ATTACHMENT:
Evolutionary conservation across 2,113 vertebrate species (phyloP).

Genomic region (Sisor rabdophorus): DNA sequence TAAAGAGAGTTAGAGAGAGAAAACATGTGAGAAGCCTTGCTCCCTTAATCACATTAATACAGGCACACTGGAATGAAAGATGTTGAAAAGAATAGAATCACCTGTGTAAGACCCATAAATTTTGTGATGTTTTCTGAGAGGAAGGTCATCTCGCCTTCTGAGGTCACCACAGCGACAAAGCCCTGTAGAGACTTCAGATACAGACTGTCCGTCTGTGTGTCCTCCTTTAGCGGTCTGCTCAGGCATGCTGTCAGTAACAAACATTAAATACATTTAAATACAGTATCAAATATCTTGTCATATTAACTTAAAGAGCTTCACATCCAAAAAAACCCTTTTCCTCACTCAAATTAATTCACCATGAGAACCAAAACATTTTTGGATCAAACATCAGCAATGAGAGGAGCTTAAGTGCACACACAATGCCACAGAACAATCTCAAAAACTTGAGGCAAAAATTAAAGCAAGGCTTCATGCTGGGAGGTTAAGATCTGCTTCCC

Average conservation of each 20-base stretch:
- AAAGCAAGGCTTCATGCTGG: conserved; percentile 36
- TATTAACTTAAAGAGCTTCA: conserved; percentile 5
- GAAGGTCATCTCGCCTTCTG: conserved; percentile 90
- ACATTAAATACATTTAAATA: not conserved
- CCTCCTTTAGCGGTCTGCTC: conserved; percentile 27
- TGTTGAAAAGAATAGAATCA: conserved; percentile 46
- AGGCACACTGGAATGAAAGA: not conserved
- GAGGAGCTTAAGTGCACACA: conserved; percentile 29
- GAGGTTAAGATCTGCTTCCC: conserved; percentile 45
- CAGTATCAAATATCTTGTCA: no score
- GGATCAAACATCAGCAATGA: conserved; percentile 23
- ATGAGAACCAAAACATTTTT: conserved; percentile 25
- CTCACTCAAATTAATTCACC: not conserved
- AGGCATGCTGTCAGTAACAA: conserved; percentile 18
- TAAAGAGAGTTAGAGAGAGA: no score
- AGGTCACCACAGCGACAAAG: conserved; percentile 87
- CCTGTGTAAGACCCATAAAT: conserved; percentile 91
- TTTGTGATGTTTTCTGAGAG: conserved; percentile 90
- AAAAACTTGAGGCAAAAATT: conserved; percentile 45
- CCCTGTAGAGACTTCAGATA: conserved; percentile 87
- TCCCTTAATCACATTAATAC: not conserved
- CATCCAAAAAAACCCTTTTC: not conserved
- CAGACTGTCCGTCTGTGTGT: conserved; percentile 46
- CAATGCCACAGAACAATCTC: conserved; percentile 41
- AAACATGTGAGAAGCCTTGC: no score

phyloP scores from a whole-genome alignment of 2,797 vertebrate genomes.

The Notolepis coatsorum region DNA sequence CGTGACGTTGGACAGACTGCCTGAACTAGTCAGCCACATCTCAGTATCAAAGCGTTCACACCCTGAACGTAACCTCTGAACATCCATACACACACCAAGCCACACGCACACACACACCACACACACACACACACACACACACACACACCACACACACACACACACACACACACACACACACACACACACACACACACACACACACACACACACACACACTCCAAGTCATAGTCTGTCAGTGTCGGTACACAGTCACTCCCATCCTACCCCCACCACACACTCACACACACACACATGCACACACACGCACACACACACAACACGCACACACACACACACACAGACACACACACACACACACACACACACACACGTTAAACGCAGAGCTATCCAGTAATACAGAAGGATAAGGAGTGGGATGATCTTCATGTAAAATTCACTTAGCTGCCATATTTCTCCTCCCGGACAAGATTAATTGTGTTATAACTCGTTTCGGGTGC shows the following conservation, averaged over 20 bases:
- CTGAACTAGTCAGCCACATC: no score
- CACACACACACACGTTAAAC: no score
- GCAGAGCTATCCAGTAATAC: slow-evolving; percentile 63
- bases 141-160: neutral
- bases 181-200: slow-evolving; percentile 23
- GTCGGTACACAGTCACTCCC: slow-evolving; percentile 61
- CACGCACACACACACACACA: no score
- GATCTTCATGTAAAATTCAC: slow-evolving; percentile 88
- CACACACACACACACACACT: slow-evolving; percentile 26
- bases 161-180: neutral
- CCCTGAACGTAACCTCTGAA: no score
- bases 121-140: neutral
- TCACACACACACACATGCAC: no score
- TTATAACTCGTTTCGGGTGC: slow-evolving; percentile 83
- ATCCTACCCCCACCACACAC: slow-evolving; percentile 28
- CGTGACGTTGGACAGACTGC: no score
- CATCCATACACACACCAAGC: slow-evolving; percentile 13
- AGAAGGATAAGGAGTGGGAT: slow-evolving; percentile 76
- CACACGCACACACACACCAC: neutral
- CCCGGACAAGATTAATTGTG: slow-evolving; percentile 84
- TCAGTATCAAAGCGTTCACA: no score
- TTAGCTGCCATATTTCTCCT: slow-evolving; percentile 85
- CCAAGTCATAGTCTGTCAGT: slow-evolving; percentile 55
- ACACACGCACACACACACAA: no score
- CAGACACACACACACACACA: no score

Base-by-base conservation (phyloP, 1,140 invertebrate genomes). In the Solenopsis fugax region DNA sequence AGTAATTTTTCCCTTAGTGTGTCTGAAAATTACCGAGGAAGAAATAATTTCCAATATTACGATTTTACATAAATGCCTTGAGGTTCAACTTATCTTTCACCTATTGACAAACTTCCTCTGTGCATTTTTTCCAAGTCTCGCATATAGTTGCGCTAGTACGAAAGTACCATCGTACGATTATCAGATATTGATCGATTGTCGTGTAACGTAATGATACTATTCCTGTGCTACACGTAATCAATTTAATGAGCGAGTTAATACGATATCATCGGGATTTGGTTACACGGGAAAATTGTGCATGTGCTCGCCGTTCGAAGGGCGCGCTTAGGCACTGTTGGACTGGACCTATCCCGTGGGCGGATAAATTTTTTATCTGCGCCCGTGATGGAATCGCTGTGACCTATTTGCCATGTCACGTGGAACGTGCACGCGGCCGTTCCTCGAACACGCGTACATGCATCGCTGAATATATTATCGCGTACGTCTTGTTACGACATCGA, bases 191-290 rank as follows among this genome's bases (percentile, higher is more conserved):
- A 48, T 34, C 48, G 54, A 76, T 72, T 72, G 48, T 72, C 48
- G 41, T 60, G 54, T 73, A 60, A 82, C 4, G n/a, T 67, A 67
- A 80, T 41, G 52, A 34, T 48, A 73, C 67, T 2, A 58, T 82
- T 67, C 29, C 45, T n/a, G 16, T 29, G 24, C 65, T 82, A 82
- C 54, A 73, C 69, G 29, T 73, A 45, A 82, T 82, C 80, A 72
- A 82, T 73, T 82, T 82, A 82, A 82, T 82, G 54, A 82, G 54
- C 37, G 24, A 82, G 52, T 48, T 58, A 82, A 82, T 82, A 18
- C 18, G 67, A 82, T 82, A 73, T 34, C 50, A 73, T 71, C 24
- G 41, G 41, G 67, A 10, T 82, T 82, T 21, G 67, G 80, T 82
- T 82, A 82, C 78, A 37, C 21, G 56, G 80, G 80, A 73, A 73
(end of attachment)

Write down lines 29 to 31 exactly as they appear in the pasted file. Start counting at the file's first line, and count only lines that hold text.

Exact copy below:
phyloP scores from a whole-genome alignment of 2,797 vertebrate genomes.

The Notolepis coatsorum region DNA sequence CGTGACGTTGGACAGACTGCCTGAACTAGTCAGCCACATCTCAGTATCAAAGCGTTCACACCCTGAACGTAACCTCTGAACATCCATACACACACCAAGCCACACGCACACACACACCACACACACACACACACACACACACACACACCACACACACACACACACACACACACACACACACACACACACACACACACACACACACACACACACACACACTCCAAGTCATAGTCTGTCAGTGTCGGTACACAGTCACTCCCATCCTACCCCCACCACACACTCACACACACACACATGCACACACACGCACACACACACAACACGCACACACACACACACACAGACACACACACACACACACACACACACACACGTTAAACGCAGAGCTATCCAGTAATACAGAAGGATAAGGAGTGGGATGATCTTCATGTAAAATTCACTTAGCTGCCATATTTCTCCTCCCGGACAAGATTAATTGTGTTATAACTCGTTTCGGGTGC shows the following conservation, averaged over 20 bases:
- CTGAACTAGTCAGCCACATC: no score